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1.1 What finance theory is about
How much should you save? and How much risk should you bear? When we think about these questions, it becomes clear pretty quickly that they are of great importance to our overall material well-being. Saving is essential because most of us will retire at some point. From that point onwards, although we will still be consuming, we will receive no more labor income. Moreover, we will all face significant economic risks during our lives--the risk of losing our job, for instance, or--much worse--of becoming unable to work because of illness or other misfortunes. Clearly, the risks we are exposed to can have a huge effect on our future life, and it is therefore essential to make rational decisions about how much risk to bear.
Important as these questions are for each one of us, individuals' decisions about saving and risk-taking also matter for society as a whole. Total saving determines the amount of investment that the economy as a whole can realize and thus affects future production possibilities. The amount of risk that people are willing to bear determines whether risky projects will be undertaken. Individual decisions in the face of future retirement and risk and the capital requirements of more or less risky investment projects are coordinated through financial markets. If markets work well, risk is allocated to those people who are least hurt by it, impatient people get to consume before they earn (by taking out a loan), and capital is allocated to those projects that generate the most attractive risk-return profile. Finance is concerned with the determination of those prices that equalize demand and supply on these markets and with their effect on the allocation of capital and risk across agents in the economy.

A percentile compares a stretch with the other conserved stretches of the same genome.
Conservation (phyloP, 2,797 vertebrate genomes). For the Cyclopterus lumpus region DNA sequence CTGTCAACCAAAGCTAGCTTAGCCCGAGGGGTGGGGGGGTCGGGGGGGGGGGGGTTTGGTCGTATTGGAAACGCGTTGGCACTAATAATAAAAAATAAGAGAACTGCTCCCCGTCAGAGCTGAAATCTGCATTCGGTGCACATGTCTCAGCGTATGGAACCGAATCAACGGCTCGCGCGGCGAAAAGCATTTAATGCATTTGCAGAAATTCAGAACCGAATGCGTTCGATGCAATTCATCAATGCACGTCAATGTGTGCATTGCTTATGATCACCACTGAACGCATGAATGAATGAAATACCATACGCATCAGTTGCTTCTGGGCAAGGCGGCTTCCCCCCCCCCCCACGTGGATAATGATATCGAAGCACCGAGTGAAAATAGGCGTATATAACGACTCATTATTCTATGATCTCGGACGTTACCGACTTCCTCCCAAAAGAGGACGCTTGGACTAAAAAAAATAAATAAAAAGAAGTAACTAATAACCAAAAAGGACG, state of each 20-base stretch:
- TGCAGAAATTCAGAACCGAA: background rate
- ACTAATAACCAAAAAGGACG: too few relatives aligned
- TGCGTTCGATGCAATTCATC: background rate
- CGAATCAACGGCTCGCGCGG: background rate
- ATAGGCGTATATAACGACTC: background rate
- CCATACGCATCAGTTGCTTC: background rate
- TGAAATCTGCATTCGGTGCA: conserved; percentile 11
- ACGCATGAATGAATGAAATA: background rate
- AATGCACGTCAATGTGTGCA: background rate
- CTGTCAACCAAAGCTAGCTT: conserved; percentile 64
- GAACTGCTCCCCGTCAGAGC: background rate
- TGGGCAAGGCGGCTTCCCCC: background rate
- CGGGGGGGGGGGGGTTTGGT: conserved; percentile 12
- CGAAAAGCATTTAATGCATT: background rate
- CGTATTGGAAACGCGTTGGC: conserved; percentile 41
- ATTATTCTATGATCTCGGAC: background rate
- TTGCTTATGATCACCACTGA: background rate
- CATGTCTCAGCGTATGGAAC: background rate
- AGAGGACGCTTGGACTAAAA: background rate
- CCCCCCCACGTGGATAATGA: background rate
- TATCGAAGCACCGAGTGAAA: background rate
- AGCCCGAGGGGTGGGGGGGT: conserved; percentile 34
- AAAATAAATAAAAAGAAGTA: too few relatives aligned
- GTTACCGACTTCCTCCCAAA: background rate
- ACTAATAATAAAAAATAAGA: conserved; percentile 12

Finance theory is also useful in interpreting financial market prices in ways that are of interest for public policy and social welfare issues. Robert Lucas (1987), for instance, has examined the social costs of business cycles. This is obviously important for economic policy making, but it is also important for macroeconomic theory. To learn the answer to this question, we need to know how much people dislike risk, that is, variations in income. More specifically, in order to judge how expensive business cycles are, we need to determine a price that people would be prepared to pay to avoid the income variations caused by business cycles. Modern asset pricing theory allows us--at least in principle--to do just that.
1.2 Some history of thought
General equilibrium theory, macroeconomics, and asset pricing theory are three fields in economics that have converged more and more over the last thirty years or so. In this section we consider how this convergence came about.
1.2.1 General equilibrium theory